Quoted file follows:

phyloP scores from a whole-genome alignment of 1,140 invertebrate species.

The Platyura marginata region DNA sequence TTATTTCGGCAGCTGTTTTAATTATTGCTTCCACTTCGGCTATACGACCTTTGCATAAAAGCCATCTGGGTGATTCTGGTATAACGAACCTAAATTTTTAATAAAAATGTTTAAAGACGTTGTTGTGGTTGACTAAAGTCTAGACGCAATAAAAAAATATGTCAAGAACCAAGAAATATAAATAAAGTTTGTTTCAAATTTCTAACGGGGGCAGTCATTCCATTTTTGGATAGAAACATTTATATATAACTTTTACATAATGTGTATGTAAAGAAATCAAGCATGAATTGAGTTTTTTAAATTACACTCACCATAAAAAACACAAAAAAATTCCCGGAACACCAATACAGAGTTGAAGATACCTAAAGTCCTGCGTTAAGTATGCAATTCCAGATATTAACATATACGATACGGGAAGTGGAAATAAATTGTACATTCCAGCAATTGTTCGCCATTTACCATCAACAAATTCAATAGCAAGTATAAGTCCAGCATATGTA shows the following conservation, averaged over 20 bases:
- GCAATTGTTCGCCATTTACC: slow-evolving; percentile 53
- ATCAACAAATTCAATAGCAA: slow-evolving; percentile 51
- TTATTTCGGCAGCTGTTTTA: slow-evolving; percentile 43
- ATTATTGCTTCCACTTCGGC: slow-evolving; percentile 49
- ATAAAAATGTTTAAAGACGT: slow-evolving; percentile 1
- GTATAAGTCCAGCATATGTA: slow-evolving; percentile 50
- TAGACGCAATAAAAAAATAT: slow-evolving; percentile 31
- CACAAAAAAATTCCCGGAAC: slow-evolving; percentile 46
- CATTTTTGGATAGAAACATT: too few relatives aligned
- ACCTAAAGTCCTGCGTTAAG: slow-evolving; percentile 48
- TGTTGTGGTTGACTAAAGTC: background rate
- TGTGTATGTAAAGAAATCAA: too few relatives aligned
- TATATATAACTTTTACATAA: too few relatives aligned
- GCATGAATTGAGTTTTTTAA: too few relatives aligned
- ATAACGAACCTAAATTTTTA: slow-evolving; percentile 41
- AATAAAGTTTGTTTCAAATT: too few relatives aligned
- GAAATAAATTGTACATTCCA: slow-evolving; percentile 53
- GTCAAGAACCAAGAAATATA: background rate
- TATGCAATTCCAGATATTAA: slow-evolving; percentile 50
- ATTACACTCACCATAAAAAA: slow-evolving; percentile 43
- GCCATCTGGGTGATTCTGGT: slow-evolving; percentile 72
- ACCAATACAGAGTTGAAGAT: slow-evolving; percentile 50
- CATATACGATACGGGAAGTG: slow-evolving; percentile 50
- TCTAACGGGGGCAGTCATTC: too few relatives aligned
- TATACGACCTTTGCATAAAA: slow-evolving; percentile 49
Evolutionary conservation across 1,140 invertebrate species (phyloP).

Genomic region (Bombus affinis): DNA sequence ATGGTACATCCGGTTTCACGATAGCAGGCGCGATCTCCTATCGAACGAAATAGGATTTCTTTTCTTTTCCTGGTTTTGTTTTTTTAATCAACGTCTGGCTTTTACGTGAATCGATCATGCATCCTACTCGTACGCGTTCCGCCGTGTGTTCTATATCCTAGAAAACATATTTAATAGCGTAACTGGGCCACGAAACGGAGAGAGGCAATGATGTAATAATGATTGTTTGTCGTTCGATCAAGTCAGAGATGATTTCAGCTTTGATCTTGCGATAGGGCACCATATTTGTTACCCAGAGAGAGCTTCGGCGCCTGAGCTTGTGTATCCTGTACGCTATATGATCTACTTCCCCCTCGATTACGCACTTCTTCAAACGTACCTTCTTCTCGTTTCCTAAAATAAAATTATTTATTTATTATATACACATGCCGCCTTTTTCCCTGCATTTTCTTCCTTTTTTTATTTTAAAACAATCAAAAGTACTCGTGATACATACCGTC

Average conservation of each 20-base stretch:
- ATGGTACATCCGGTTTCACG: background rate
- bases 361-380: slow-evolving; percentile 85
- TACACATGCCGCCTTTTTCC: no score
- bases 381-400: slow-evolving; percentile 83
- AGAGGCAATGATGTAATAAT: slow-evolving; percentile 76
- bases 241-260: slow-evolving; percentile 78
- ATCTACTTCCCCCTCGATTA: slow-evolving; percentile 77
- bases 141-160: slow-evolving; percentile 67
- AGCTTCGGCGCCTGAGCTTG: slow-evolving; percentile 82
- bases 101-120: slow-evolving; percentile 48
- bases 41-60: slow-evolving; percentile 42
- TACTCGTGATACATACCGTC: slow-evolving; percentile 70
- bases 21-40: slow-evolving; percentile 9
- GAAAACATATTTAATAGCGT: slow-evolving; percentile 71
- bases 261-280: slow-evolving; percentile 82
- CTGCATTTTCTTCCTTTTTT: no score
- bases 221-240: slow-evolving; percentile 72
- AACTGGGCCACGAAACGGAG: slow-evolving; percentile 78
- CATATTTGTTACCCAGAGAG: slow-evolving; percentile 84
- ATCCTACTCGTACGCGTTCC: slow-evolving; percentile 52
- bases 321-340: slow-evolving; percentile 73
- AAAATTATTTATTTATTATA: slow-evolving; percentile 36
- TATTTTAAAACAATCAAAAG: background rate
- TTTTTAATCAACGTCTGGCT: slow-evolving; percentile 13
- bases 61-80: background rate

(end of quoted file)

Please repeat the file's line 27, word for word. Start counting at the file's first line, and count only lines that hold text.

- TATACGACCTTTGCATAAAA: slow-evolving; percentile 49